The Humility Card – Part 2

Pope Francis has been Roman Pontiff for just a few weeks, and already we’ve witnessed any number of noteworthy acts that the media, both Catholic and otherwise, feels compelled to report as never before seen acts of papal humility.

With Aquinas’ definition in mind, many of the things that others are applauding don’t seem to me to be examples of “keeping oneself within one’s own bounds, not reaching out to things above one, but submitting to one’s superior,” (especially when one considers that the pope’s superiors are Christ the King and the Church that He established).

For example:

– Choosing to withhold the Sign of the Cross and the invocation of the Blessed Trinity (otherwise known as the Apostolic Blessing) from those gathered in a papal audience, as though this is a sign of respect for non-Catholics

– The numerous ways in which he has already enforced his own personal preference to eschew certain sacred signs associated with the papacy, including relinquishing the elevated throne when meeting with the leaders of false religions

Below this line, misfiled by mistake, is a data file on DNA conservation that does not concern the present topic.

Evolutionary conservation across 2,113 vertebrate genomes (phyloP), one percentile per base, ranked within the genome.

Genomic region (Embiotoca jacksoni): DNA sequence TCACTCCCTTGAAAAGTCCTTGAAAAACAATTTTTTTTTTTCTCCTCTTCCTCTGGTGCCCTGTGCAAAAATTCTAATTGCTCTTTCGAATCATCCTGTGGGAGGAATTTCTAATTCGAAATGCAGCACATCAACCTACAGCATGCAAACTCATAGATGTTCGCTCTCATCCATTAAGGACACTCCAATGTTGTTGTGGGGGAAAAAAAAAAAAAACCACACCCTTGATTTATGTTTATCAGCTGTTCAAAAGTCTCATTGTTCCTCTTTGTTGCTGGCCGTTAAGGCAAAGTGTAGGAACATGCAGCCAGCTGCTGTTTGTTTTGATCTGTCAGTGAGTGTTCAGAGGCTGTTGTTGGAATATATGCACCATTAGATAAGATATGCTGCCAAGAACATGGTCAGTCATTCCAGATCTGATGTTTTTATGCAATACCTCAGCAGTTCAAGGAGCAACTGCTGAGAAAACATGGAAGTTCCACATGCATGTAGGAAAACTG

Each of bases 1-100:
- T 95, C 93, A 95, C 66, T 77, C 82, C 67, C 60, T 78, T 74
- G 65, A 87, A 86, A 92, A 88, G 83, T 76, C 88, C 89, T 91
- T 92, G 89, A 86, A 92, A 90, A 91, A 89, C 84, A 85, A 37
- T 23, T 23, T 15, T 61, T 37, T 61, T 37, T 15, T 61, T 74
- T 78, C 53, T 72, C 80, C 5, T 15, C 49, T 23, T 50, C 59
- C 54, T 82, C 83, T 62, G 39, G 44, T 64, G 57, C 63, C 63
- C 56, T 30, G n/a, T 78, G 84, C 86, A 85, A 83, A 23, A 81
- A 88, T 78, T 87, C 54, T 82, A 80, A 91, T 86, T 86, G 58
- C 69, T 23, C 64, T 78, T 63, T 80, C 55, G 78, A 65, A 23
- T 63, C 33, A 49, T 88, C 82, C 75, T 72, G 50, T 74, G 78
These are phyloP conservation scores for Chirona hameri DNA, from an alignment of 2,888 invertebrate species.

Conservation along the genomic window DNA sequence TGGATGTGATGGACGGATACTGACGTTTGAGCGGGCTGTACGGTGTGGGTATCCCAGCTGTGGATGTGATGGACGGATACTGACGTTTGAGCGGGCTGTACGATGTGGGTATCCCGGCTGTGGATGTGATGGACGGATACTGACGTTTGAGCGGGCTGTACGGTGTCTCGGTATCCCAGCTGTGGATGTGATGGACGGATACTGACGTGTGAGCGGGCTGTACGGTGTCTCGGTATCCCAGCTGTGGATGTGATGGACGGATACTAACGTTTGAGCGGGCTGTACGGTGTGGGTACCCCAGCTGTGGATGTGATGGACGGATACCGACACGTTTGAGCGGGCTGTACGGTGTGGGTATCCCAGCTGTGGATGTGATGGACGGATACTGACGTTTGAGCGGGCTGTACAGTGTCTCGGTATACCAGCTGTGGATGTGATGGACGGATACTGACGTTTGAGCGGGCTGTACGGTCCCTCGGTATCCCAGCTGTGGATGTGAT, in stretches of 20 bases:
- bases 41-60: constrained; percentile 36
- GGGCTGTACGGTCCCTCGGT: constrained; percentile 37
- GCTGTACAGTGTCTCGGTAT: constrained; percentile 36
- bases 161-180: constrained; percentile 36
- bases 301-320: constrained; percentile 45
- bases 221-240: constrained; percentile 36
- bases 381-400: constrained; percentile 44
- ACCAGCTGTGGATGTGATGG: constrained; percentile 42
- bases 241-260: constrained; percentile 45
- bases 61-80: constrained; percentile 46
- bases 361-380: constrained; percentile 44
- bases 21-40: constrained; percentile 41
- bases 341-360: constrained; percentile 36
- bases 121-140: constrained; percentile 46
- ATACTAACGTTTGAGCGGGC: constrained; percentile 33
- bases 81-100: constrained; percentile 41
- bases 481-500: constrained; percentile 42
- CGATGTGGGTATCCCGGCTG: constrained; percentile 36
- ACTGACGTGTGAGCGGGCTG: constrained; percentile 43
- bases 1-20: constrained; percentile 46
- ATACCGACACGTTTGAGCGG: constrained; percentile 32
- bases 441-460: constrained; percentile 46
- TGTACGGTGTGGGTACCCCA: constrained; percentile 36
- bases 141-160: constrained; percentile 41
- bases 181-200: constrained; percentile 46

– The neglect that he demonstrated for the liturgical laws of the Church on Holy Thursday

If these are examples of humble submission, I’m St. Francis de Sales reincarnated.

Now, that is not to say that Jorge Bergoglio the man is not humble. I have every reason to believe that he is, but even so, the tendency to hail his every last move as an act of “deep humility” is getting out of hand.

All of which raises a question:

At what point does humility-on-parade become something altogether different?

 

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